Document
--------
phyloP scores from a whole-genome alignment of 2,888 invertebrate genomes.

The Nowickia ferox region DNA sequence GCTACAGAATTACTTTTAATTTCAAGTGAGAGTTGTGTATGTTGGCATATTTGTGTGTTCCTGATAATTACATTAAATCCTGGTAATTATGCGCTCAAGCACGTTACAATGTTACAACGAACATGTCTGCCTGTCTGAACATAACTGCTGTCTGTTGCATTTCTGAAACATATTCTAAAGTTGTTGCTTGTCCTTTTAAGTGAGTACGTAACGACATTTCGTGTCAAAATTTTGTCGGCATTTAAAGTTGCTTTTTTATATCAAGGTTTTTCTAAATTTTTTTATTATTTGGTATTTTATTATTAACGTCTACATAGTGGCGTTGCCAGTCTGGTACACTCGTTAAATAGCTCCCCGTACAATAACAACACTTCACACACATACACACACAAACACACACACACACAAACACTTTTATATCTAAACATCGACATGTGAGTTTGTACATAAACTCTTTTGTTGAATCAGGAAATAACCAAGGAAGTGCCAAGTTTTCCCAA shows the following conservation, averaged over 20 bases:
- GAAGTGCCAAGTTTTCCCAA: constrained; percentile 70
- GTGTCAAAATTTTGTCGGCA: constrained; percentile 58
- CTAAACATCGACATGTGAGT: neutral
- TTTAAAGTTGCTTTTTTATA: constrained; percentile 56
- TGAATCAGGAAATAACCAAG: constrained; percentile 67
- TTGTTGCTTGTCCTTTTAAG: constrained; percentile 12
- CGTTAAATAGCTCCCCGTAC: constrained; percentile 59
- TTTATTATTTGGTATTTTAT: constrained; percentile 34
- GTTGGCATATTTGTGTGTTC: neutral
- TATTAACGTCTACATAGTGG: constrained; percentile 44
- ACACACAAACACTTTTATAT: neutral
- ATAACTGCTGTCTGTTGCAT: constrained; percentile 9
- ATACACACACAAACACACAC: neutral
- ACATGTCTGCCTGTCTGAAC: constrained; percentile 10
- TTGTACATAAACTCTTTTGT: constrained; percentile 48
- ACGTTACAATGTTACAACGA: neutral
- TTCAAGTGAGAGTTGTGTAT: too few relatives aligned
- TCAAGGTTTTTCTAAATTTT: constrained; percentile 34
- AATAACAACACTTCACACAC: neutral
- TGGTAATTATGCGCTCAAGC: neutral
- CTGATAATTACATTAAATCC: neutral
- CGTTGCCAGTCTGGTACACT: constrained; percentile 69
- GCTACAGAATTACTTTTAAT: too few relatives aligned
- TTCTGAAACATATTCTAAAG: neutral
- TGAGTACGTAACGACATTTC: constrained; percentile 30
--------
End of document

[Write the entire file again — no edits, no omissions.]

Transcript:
phyloP scores from a whole-genome alignment of 2,888 invertebrate genomes.

The Nowickia ferox region DNA sequence GCTACAGAATTACTTTTAATTTCAAGTGAGAGTTGTGTATGTTGGCATATTTGTGTGTTCCTGATAATTACATTAAATCCTGGTAATTATGCGCTCAAGCACGTTACAATGTTACAACGAACATGTCTGCCTGTCTGAACATAACTGCTGTCTGTTGCATTTCTGAAACATATTCTAAAGTTGTTGCTTGTCCTTTTAAGTGAGTACGTAACGACATTTCGTGTCAAAATTTTGTCGGCATTTAAAGTTGCTTTTTTATATCAAGGTTTTTCTAAATTTTTTTATTATTTGGTATTTTATTATTAACGTCTACATAGTGGCGTTGCCAGTCTGGTACACTCGTTAAATAGCTCCCCGTACAATAACAACACTTCACACACATACACACACAAACACACACACACACAAACACTTTTATATCTAAACATCGACATGTGAGTTTGTACATAAACTCTTTTGTTGAATCAGGAAATAACCAAGGAAGTGCCAAGTTTTCCCAA shows the following conservation, averaged over 20 bases:
- GAAGTGCCAAGTTTTCCCAA: constrained; percentile 70
- GTGTCAAAATTTTGTCGGCA: constrained; percentile 58
- CTAAACATCGACATGTGAGT: neutral
- TTTAAAGTTGCTTTTTTATA: constrained; percentile 56
- TGAATCAGGAAATAACCAAG: constrained; percentile 67
- TTGTTGCTTGTCCTTTTAAG: constrained; percentile 12
- CGTTAAATAGCTCCCCGTAC: constrained; percentile 59
- TTTATTATTTGGTATTTTAT: constrained; percentile 34
- GTTGGCATATTTGTGTGTTC: neutral
- TATTAACGTCTACATAGTGG: constrained; percentile 44
- ACACACAAACACTTTTATAT: neutral
- ATAACTGCTGTCTGTTGCAT: constrained; percentile 9
- ATACACACACAAACACACAC: neutral
- ACATGTCTGCCTGTCTGAAC: constrained; percentile 10
- TTGTACATAAACTCTTTTGT: constrained; percentile 48
- ACGTTACAATGTTACAACGA: neutral
- TTCAAGTGAGAGTTGTGTAT: too few relatives aligned
- TCAAGGTTTTTCTAAATTTT: constrained; percentile 34
- AATAACAACACTTCACACAC: neutral
- TGGTAATTATGCGCTCAAGC: neutral
- CTGATAATTACATTAAATCC: neutral
- CGTTGCCAGTCTGGTACACT: constrained; percentile 69
- GCTACAGAATTACTTTTAAT: too few relatives aligned
- TTCTGAAACATATTCTAAAG: neutral
- TGAGTACGTAACGACATTTC: constrained; percentile 30